Sentinel Alert: Preventing Infection From the Misuse of Single-dose Vials

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Background information:
Misuse of single-dose medication vials are one of the causes of the transmission of recently reported avoidable bacterial infections. Single-dose vials do not contain preservatives and are susceptible to bacterial contamination. Using these vials more than one time increases the likelihood for bacterial contamination, growth and infection. The Centers for Disease Control and Prevention (CDC) report that misuse and adverse events have been reported in both inpatient and outpatient settings. Implication for the patient:

The CDC reported that patients are being exposed unnecessarily to bacteria that cause life-threatening infections. A significant contributing factor to the misuse of vials is the lack of adherence to safe infection control practices and to aseptic techniques within health care organizations. Less-than-optimal practices such as multiple use of a single-dose vial may contribute to life-long treatment and even death.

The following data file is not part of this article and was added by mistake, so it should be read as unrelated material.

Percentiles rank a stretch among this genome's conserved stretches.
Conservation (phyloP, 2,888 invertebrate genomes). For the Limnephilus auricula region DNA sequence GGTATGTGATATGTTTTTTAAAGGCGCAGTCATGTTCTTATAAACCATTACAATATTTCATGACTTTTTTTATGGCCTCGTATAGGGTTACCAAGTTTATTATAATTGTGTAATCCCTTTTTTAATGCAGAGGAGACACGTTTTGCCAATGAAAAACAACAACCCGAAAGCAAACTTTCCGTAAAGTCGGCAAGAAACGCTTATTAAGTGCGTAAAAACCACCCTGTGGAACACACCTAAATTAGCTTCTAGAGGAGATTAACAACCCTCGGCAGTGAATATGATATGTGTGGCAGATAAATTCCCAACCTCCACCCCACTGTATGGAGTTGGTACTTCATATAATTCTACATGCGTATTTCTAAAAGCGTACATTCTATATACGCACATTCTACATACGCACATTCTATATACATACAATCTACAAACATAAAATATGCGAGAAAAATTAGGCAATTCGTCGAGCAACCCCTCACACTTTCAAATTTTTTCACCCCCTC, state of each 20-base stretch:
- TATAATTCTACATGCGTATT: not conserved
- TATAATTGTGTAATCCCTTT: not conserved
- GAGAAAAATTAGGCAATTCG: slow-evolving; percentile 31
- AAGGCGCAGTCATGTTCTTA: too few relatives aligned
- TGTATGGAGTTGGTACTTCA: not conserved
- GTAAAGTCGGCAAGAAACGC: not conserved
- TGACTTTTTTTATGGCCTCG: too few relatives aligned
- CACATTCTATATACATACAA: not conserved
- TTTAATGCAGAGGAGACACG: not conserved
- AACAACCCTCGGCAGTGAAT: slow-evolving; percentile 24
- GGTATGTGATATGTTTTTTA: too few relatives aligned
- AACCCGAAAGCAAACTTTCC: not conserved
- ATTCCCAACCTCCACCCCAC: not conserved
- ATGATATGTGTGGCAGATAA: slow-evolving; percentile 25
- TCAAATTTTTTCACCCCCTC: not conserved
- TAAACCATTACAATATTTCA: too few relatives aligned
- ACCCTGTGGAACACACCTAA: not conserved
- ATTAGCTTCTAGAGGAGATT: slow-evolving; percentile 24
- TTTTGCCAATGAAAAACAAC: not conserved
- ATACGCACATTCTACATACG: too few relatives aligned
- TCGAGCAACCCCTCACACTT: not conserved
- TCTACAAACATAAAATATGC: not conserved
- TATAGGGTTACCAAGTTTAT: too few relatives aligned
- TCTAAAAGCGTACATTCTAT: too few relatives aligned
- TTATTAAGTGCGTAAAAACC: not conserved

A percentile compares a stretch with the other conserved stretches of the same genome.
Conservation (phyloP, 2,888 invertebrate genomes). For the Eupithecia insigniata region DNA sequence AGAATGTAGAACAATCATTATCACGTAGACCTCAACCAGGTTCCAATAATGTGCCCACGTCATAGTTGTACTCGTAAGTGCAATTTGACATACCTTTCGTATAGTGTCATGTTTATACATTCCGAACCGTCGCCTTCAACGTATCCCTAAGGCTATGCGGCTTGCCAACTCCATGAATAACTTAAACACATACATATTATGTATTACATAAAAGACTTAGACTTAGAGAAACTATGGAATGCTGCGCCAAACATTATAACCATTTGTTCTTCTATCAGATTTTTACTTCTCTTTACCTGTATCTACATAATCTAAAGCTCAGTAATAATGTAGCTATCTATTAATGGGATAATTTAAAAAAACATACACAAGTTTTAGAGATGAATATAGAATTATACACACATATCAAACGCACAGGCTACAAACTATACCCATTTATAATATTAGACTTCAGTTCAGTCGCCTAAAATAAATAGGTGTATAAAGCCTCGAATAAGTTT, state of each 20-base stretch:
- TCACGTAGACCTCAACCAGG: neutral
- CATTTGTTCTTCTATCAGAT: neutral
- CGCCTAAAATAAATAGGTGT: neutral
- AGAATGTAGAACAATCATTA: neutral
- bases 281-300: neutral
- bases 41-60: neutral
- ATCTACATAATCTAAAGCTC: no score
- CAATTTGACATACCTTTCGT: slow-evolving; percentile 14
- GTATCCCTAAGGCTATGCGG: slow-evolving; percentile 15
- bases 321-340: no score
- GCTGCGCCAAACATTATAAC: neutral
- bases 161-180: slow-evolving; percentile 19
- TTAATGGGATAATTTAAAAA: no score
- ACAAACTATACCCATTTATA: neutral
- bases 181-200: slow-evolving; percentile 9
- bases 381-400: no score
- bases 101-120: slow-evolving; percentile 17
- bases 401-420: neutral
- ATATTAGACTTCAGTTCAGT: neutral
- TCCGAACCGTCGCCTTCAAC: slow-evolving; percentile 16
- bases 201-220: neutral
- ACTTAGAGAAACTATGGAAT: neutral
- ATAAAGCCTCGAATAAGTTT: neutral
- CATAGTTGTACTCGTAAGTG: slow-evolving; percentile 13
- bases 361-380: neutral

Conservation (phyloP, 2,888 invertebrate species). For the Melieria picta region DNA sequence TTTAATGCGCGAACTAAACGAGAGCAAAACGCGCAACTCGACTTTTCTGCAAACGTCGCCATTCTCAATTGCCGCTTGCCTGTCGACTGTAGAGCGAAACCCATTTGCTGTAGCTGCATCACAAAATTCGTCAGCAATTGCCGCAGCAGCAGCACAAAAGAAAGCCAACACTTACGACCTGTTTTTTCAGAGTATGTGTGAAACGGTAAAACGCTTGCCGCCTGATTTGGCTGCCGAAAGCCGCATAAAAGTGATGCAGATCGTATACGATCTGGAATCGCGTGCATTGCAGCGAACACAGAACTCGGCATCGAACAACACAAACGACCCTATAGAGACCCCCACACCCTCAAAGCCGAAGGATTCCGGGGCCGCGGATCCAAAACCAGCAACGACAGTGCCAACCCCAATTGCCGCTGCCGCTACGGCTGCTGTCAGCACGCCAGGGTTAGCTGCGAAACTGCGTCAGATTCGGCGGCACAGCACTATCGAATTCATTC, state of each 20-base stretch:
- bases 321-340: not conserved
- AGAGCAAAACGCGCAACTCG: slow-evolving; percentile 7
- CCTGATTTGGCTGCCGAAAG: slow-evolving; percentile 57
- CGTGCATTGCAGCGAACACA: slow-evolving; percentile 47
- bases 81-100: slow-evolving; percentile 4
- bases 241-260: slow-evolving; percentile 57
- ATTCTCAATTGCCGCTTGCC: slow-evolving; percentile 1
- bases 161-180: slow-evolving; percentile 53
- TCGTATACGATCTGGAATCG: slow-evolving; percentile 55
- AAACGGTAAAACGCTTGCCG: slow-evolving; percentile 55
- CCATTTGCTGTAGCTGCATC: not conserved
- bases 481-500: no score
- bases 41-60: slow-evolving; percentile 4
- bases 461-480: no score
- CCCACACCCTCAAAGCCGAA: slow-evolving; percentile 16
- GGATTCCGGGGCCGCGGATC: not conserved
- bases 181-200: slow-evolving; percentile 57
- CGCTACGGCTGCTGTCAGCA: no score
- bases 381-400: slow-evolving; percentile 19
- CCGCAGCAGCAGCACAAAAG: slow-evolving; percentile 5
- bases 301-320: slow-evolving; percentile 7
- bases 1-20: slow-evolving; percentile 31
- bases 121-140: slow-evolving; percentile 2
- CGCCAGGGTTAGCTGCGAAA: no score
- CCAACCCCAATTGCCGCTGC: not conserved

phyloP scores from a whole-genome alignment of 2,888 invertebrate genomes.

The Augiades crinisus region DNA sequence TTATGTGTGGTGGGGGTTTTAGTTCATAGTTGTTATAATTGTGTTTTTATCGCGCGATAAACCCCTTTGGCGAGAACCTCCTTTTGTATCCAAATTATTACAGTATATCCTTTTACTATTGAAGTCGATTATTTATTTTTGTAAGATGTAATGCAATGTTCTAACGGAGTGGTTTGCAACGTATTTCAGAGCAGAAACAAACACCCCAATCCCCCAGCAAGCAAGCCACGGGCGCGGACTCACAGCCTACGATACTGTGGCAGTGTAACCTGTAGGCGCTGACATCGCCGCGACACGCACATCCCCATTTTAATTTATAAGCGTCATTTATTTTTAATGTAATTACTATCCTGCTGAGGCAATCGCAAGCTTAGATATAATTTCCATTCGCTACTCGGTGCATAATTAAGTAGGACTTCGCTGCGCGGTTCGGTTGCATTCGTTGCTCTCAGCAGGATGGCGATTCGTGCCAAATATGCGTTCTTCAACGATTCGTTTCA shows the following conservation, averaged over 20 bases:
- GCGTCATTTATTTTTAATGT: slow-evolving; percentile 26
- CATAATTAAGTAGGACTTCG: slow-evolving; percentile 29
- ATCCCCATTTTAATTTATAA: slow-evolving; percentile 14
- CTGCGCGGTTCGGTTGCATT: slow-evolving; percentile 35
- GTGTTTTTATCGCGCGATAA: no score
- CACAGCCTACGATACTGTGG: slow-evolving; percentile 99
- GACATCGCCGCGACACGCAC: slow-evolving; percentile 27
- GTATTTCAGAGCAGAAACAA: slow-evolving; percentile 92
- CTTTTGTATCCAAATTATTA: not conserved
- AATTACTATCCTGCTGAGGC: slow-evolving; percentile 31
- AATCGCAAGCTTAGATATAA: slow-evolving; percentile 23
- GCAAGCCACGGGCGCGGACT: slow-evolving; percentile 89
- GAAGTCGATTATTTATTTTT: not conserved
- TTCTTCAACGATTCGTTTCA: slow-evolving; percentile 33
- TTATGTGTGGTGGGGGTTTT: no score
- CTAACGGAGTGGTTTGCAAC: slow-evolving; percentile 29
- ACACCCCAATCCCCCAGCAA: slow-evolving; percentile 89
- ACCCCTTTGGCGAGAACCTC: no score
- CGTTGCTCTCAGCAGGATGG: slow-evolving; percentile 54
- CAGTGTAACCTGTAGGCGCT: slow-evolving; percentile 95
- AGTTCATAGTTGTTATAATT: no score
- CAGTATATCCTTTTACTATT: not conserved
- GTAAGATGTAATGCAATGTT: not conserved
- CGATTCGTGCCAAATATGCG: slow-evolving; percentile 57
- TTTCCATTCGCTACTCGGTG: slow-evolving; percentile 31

Recommendations from CDC and the Joint Commission:

  • Use the single-dose vial once.
  • Follow aseptic techniques.
  • Practice safe infection control practices as outlined by your healthcare organization.
  • Follow safe injection and infection control practices.
  • Discard the vial after a single use; used vials should never be placed back on drug carts.
  • NEVER combine leftover contents of single-dose vials.
  • NEVER store used single-dose/single-use vials for later use, no matter what the size of the vial.
  • Conduct regular quality checks on clinical units to look for open vials.
  • Discard any vial if its sterility has been compromised or is questionable- even if the vial is unopened and/or unused.
  • Provide annual education on injection safety and on preventing the misuse of vials for all staff who administer injections, including new and temporary staff.
  • Before discharge, provide injection safety education to patients and caregivers who will use injectable medical products as part of a home health regimen. Use teach-back methods to assure understanding.
  • Create a culture within which the reporting of unsafe injection and infection control practices or near misses is viewed as a necessary step to improve safety.

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